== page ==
b. late 1830s, Canada - d. 1927, Saratoga, NY; Nelson Cook's daughter. The original work suffered water damage from a leaky parlor roof, and his efforts to restore it are noted in a letter to Ransom from Rome, NY (14 Sep 1879). The photo was taken (date unknown) as the portrait hung in the home of a Cook descendant. An undated (c. 1885) newspaper article noted that two portraits of Marion were in Cook's Saratoga Springs studio, but it is unclear if this was one of them. See Biography for more information on Marion.
Courtesy of H.A. Eastman
b. 20 May 1792, Guilford, CT - d. 31 Aug 1862, Saratoga Springs, NY; graduated from Vermont's Middlebury College in 1813, and while matriculating lived with his aunt, Emma Hart Willard, who in 1814 founded what is today the Emma Willard School for girls in Troy, NY so that young women would have the same educational opportunities as her nephew, John; studied law and admitted to the New York State Bar in 1817; first practiced law in Washington County, NY, where for many years he was a common pleas judge and surrogate; in 1829 married Eliza Smith, who in 1830 bore one daughter, Sarah Elizabeth [Fowler]; became circuit judge and vice-chancellor of the Fourth Judicial district in 1836 when Esek Cowen was elevated to the NY Supreme Court; while serving in this capacity in 1842 heard a libel case James Fennimore Cooper brought against Horace Greely - Copper was awarded $200 and six cents costs, well short of the $10,000 he was seeking; in 1846 he himself was appointed to the NY Supreme Court, where he served until his retirement in 1854 [including two years with Reuben Walworth], after which he wrote several well-respected legal treatises; in 1856 asked by President Franklin Pierce to examine the validity of California's Spanish and Mexican land grants; also in 1856 elected to the first Board of Directors of the Commercial Bank of Saratoga Springs; sat on the Board of Directors for the Saratoga and Whitehall Railroad in 1859/1860; elected to the NY state senate as an unopposed Democrat in 1861. The oval portrait of Judge Willard is signed on reverse in the artist's typical elaborate hand: "Painted by Nelson Cook. Saratoga Springs, N.Y." The painting displays especially skilled brushstrokes in the sitter's face and hair, which serve to convey a man of great distinction and strong character. And in classic Cook form, the artist has added two of his trademark features to the painting: a red seat and architectural column --- see Thomas Jefferson Marvin  and Rev James Bradford . In 1978 the portrait was relined and restored to repair a tear and to remove grime, ink spatters, and drip marks. The painting was donated to the SSHM by Milford Lester, a relative of Judge Willard.
Courtesy of The Saratoga Springs History Museum
b. 12 Feb 1817 in Pittsford, VT- d. 20 Jan 1901 in Saratoga Springs, NY; buried in Greenridge Cemetery, Saratoga Springs, NY; son of Luther and Tamar [Rand] Hulbert; in 1848 married Mrs. Sarah Cross (1822 - 1863) with whom he had one daughter (Jennie Hulbert) and one adopted daughter (Sarah Jane Clark) and married again in 1866 to [Katherine] Amanda Benedict (1836 - ca 1920s) with whom he had another daughter (Mary Vernon Hulbert, known as Mamie); initially trained as a printer and apprenticed at the Ball Spa Gazette and then studied law with Thomas Jefferson Marvin and others; admitted to the Bar of Common Pleas in 1836 and of the NY Supreme Court in 1839; served as Saratoga County Surrogate Court Judge from 1847 to 1856; practiced law in at least two of his own firms: Ellsworth and Hulbert (1844) and Hulbert and Henning (1878); as a NY State Elector in 1856, he voted for Republican John C. Fremont for President; served three terms as County Judge from 1863 to1871; member of the Saratoga Board of Education from 1871 to 1875 and served as President during his final year; trustee of Union Savings Bank (1873) and Temple Grove Seminary [now Skidmore College] (1878); delegate to NY Republican State Convention in 1874 and 1876.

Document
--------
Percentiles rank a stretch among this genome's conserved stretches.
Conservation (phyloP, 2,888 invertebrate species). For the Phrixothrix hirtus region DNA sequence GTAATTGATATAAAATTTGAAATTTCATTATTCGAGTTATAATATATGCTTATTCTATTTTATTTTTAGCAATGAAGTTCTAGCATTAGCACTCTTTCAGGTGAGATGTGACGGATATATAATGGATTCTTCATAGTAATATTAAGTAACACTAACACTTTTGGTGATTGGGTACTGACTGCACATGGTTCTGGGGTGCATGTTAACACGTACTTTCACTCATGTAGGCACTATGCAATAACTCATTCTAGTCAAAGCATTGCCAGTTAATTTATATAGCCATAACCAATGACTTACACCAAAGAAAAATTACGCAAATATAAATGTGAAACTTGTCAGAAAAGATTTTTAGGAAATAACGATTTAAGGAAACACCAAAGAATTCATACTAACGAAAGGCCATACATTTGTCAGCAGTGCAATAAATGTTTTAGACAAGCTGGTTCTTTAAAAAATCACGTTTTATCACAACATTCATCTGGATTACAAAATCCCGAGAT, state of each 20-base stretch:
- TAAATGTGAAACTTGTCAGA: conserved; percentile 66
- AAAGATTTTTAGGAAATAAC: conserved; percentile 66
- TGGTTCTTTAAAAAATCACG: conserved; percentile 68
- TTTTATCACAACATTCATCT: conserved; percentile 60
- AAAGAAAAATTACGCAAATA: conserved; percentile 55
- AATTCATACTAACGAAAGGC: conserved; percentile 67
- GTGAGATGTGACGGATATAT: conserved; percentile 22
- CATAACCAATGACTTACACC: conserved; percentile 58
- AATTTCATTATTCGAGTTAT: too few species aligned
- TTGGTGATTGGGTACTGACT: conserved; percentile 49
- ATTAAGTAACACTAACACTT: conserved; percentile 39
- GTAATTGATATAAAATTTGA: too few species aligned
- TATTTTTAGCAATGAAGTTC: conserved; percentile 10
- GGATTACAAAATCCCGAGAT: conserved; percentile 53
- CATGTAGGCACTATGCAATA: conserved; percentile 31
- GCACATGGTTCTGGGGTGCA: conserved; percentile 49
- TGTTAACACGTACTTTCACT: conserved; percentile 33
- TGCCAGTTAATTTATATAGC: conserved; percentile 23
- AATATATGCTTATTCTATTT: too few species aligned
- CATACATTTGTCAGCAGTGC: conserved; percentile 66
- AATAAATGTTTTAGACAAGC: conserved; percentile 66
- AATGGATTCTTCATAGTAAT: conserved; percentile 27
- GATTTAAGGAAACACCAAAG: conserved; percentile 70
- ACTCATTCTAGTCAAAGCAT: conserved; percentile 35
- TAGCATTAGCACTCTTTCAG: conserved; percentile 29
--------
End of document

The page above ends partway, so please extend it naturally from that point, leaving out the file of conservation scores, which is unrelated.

b. 16 May 1803, Fort Edward, NY - d. 21 Jun 1873, Washington County, NY; buried Rogers family plot, Moreau, NY-- grave marker reads: "A perfect woman, nobly planned; to warm, to comfort, and command"; daughter of James and Betsey Berry Rogers Cowen and niece of Judge Halsey Rogers; married Col. Abram/Abraham J. Fort (1799-1864), for whom the Old Fort House was named. Cook was involved with two portraits of Abby, one as a younger woman (above) and then some years later as an older woman (below). The rendition of Abby as an older woman represents the only known Cook portrait that the artist didn't initiate. As stated in Cook's hand on the reverse: "This picture, commenced by B. F. Eddy, and wholly remodelled [sic] and finished by Nelson Cook, Saratoga Springs." Perhaps Cook also added his signature red seat to Eddy's original composition to underscore his role in the portrait's completion. A color photograph of the painting was donated to the Fort Edward Historical Association in 1988 by Edward Henry Bennett in memory of his grandmother, Abby Rogers Clark, who was a niece of Abby Rogers Fort. The original portrait was still part of the Rogers Family collection until it was auctioned on February 22, 2014 for $960.
b. 1809 in Bainbridge, Ross County, OH - d. 12 Jun 1881 in Cincinnati, OH; buried Spring Grove Cemetery, Cincinnati, OH; son of Joseph Taylor and Jane Irwin Taylor; in 1826 began study with Dr. John Harris of Bainbridge to be a medical doctor, but after one year when Dr. Harris switched to the practice of dentistry, Taylor followed suit with his studies, and the two formed a dental partnership; in 1830 entered Transylvania University in Lexington, KY where he earned his M.D. degree and then set up practice back in Bainbridge; soon after, in 1834, began devoting full time to dentistry and then moved to Crawfordsville, IN and became a charter member of the American Society of Dental Surgeons in 1839; moved to Cincinnati in 1842 and established a permanent dental practice; in 1843 the Baltimore College of Dental Surgery granted him the honorary degree of Doctor of Dental Surgery; obtained a charter for the Ohio College of Dental Surgery in 1845 and became the school's dean, where he taught until retiring in 1863 and during which time he was involved in the leadership of many dental societies and published many articles in dental journals; married three times: R. Maria Applegate (1838), Belle P. McMaster (1859), and Susan Abby Rogers (1876), who was a great niece of Halsey Rogers, a niece of Abby Rogers Fort, and also kin of Harper Rogers. This portrait is unsigned and undated, but has been attributed to Cook by the Old Fort Museum based on its style and Susan Abby Rogers's direct family connection to three of the artist's known sitters.